Thursday, December 11, 2008


Just had this article emailed to me. Dr. J is our doctor. And I personally would also like to add that he has a superb bedside manner and quite possibly the dopest accent I've ever heard.

Multiple Myeloma Research Consortium (MMRC) Honors Dr. Andrzej Jakubowiak, University of Michigan with 2008 Center of the Year Award

The Multiple Myeloma Research Consortium (MMRC) today announced that it has awarded the University of Michigan Cancer Center and Andrzej Jakubowiak, MD, PhD, the 2008 MMRC Center of the Year Award. The MMRC Center of the Year Award recognizes the outstanding efforts of an MMRC Member Institution and its respective principal investigator in advancing the field of multiple myeloma research and drug development.

In awarding the 2008 MMRC Center of the Year Award, the MMRC evaluated its Member Institutions using a cutting-edge "scorecard" whose metrics include the number of clinical trials launched, the speed at which clinical trials were opened, and the number of patients enrolled in the clinical trials within the Consortium. MMRC Member Institutions were also evaluated for their contribution of new ideas and institutional engagement in the MMRC.

Under the leadership of Dr. Jakubowiak, Associate Professor of Medicine and Director of the Multiple Myeloma Program at the University of Michigan, the Michigan site has opened numerous clinical trials to date and has consistently met or exceeded patient enrollment forecasts. Dr. Jakubowiak was also recognized for his exemplary stewardship of pharmaceutical and biotech industry partners " most notably his role in facilitating the first MMRC study testing four FDA-approved drugs in combination to treat untreated multiple myeloma patients " and his focused leadership in advancing novel pre-clinical and clinical research ideas.

"We are incredibly proud to be part of the MMRC, a consortium that is committed to advancing high-quality, innovative clinical trials of today"s most promising compounds and novel combinations," said Dr. Jakubowiak. "I have no doubt that their commitment to results, as evidenced by the Center of the Year Award, will lead to the development of the next generation of treatments for multiple myeloma."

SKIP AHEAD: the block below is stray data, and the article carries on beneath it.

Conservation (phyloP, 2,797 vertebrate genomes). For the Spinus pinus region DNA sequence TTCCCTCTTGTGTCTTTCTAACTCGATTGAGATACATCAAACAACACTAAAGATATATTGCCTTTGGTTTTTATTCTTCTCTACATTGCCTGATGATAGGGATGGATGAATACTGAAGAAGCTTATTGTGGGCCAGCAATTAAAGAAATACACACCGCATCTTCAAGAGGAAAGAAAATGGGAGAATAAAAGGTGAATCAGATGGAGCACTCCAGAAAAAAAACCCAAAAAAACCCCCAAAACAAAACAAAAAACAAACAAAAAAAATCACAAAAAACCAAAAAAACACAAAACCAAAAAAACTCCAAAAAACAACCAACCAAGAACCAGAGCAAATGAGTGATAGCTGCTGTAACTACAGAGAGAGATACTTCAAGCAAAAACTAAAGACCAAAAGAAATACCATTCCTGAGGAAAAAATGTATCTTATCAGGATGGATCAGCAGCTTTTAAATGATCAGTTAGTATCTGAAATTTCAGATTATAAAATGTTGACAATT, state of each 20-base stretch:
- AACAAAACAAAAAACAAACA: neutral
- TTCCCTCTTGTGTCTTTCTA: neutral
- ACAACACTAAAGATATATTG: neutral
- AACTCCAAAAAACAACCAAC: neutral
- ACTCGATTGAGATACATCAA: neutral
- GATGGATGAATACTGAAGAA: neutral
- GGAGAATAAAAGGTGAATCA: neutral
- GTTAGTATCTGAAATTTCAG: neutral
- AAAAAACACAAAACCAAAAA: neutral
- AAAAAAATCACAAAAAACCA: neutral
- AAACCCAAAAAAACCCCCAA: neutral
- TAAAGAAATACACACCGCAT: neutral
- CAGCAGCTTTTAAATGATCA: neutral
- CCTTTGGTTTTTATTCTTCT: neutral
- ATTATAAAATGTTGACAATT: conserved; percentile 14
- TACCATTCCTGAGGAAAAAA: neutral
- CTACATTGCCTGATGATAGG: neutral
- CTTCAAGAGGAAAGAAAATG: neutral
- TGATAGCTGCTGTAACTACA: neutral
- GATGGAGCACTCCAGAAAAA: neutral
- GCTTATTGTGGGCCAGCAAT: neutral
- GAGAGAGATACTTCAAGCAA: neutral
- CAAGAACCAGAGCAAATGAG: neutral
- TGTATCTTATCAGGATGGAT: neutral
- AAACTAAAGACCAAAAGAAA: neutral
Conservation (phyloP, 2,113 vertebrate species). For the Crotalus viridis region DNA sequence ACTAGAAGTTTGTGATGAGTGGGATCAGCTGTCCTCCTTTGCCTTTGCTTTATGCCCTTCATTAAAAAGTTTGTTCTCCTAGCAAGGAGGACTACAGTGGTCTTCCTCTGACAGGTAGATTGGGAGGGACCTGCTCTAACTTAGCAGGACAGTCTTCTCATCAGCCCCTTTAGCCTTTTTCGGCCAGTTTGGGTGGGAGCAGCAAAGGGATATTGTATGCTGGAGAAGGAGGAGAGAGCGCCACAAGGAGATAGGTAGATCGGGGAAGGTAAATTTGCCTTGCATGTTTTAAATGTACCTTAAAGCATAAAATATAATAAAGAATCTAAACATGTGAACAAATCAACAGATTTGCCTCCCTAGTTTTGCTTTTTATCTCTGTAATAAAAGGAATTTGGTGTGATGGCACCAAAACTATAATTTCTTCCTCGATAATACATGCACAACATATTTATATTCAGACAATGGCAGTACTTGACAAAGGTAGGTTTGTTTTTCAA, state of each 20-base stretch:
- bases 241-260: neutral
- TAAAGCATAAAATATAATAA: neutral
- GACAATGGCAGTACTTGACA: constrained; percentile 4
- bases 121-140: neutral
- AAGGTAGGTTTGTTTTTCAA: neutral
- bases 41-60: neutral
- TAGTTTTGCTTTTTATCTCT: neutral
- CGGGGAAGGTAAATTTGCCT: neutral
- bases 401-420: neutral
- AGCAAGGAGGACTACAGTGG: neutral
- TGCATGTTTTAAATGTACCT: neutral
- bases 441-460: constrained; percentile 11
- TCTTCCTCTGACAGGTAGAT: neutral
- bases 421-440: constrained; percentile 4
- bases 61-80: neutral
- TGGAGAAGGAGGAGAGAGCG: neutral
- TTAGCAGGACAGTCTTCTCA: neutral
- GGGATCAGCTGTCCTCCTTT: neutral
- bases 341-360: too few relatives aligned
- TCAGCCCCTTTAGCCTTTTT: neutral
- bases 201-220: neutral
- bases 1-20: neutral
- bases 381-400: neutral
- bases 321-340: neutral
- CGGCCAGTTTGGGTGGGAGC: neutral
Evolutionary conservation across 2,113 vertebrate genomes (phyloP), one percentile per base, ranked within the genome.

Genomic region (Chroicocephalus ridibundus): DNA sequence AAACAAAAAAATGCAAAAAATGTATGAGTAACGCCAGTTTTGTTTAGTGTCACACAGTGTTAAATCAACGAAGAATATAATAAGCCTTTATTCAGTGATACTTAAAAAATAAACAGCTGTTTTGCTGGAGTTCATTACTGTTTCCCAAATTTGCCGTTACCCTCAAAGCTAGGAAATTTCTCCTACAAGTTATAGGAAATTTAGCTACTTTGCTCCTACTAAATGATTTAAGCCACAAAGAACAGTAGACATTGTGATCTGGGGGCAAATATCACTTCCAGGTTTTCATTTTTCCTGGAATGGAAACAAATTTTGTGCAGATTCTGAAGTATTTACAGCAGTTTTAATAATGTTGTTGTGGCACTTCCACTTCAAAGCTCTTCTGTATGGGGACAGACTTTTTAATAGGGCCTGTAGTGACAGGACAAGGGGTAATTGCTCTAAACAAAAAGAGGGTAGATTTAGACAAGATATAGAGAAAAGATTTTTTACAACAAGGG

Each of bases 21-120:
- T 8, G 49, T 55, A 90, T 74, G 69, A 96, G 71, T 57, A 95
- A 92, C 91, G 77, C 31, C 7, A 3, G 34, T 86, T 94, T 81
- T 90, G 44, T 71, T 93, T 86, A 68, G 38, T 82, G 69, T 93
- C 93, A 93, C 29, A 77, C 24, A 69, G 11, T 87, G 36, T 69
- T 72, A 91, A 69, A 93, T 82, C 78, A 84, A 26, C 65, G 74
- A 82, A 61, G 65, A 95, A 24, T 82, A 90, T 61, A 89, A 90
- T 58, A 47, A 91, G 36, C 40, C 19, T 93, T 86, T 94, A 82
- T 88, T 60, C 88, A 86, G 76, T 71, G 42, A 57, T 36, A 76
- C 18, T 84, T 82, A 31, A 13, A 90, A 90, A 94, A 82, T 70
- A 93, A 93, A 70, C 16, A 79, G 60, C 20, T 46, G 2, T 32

The MMRC Center of the Year Award bestows a one-year grant to fund a full-time on-site Multiple Myeloma Project Coordinator to support the clinical trials conducted within the MMRC network.

"The MMRC Center of the Year Award recognizes the University of Michigan and, in particular, Dr. Jakubowiak"s exemplary commitment and leadership within the Consortium. They are a model for other MMRC Member Institutions and a true partner in our efforts to bring patients new effective treatment options," said MMRC Founder and CEO Kathy Giusti.

Wednesday, December 3, 2008


Phil pointed out that I used the word "stable" in the post below when I probably should have used the term "unchanged." He's right... "stable" gives the impression that the myeloma is under control when really we have no idea what it's doing. With only a few points on a graph it's impossible to know for sure. But since it appears that things are still trending upward since his diagnosis, we are really just waiting to see how his test results will play out in February.

So to correct my earlier post, we aren't out of the woods yet. But we are still relieved that we have a few more months to not have to think about it, which is good news in our books.

Tuesday, December 2, 2008

holding pattern

I was asked what a pee-pod is. Karen coined the phrase; I stole it because it sounds a lot cuter than "24-hour urine sample". Here is a picture of the beauty for the next round of tests, being guarded by Ocean's "buddy-fly". (It's empty, of course. I'm not that crass.)

Before I get to today's update, I think it will be helpful if I give a little Multiple Myeloma lesson. Or, as one of Phil's former coaches is infamous for saying, "Let me tell you what I know based on what I know."

One of the key markers of Multiple Myeloma is something called an M-Spike, or M-Protein. The "M" stands for monoclonal. The Monoclonal protein is an antibody that is being overproduced due to a mutation in the gene that produces these antibodies, or immunoglobulins. A normal level is obviously zero. At diagnosis, Phil's M-Spike was 2.2. Last month, it went up to 2.9. Labs were repeated a week later and it fell to 2.7. Today it remained steady at 2.7.

Medical opinions vary on when it is appropriate to begin treatment for many reasons. In Phil's case, he's so young that they don't want to pull out the big guns too early since this could potentially make him resistant to those treatments later on. They were ready to move forward when the M-Spike was creeping up towards 3, but since things have come back down our medical team feels now is not the time to begin treatment since the numbers indicate that the myeloma is currently stable*. Our doctor is comfortable waiting until the end of February to repeat the labs and see what happens then. Since the holidays are upon us and we are trying to sell our house and I'm attempting to go back to school in order to obtain a functional degree and we're failing miserably at potty-training our almost-three-year-old, we're definitely relieved that treatment can wait.

We are feeling all of your prayers. There are no words to express the depth of our appreciation for your friendship and support, and for everyone's continual 'checking in' on us both. This would be an unbearable burden if not for each of you. Love, love, love to all of you. More updates and funny stories to come. But now, I sleep.